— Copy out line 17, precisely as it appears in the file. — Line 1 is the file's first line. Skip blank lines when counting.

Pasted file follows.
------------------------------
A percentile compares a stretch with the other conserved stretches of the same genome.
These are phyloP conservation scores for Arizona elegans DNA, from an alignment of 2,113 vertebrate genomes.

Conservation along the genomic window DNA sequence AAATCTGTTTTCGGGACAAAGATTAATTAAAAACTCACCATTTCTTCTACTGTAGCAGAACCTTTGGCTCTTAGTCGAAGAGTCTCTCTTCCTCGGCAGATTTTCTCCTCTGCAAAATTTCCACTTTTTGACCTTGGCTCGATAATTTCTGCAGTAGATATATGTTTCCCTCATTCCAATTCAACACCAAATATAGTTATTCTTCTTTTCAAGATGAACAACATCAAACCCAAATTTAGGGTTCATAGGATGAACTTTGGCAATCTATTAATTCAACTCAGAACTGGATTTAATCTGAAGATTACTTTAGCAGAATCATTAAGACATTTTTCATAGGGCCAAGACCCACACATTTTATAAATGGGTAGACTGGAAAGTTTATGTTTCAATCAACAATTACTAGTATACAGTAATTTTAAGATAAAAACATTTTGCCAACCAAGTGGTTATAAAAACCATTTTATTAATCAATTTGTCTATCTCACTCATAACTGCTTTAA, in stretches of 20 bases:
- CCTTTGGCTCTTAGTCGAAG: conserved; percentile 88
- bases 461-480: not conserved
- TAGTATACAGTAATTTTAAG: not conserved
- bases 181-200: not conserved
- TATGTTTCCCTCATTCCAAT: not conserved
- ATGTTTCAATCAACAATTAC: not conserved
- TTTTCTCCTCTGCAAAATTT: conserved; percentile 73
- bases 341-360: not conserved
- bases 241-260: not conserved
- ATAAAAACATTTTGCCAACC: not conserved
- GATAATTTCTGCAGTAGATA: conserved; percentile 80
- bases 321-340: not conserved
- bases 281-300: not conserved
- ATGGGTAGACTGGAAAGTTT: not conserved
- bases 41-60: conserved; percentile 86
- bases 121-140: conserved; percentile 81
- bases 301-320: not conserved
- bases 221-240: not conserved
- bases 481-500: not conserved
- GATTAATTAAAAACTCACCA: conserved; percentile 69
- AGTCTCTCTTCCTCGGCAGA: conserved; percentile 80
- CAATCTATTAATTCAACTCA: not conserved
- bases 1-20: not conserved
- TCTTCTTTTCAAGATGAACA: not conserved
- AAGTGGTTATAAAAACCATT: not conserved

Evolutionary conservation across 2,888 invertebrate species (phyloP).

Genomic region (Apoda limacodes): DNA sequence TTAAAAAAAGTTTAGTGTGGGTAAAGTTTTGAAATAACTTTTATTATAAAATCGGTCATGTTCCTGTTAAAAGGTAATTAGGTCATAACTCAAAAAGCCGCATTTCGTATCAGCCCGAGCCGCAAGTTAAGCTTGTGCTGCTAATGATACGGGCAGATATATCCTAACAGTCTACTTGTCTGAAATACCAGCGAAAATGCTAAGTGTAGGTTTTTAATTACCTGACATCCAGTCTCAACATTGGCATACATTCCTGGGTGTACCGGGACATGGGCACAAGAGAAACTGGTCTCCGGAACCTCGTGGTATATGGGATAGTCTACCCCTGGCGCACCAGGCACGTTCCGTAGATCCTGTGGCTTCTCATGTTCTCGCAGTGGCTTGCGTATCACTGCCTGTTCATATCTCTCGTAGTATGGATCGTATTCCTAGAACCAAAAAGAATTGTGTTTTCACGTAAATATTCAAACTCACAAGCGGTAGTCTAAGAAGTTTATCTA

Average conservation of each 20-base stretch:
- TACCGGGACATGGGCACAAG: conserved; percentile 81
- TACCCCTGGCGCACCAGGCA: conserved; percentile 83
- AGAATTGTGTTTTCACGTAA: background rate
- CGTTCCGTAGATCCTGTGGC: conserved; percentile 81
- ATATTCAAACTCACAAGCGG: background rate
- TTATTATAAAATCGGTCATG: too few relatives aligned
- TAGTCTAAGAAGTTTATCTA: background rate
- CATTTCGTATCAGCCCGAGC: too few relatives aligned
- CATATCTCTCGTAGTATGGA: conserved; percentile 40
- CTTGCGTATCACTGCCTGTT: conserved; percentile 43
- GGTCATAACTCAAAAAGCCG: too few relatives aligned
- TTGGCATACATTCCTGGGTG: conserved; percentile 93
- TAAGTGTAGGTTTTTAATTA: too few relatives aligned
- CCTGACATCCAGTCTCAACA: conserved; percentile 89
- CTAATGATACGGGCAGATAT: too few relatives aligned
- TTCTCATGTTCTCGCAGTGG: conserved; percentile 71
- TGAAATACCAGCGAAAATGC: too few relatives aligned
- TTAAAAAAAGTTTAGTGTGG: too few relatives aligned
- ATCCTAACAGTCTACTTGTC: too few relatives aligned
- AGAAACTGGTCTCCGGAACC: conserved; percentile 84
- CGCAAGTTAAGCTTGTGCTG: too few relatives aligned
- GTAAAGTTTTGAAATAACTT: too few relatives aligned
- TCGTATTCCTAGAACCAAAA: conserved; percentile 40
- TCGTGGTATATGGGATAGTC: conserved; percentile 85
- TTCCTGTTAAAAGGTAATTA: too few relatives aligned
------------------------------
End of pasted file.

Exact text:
- ATGGGTAGACTGGAAAGTTT: not conserved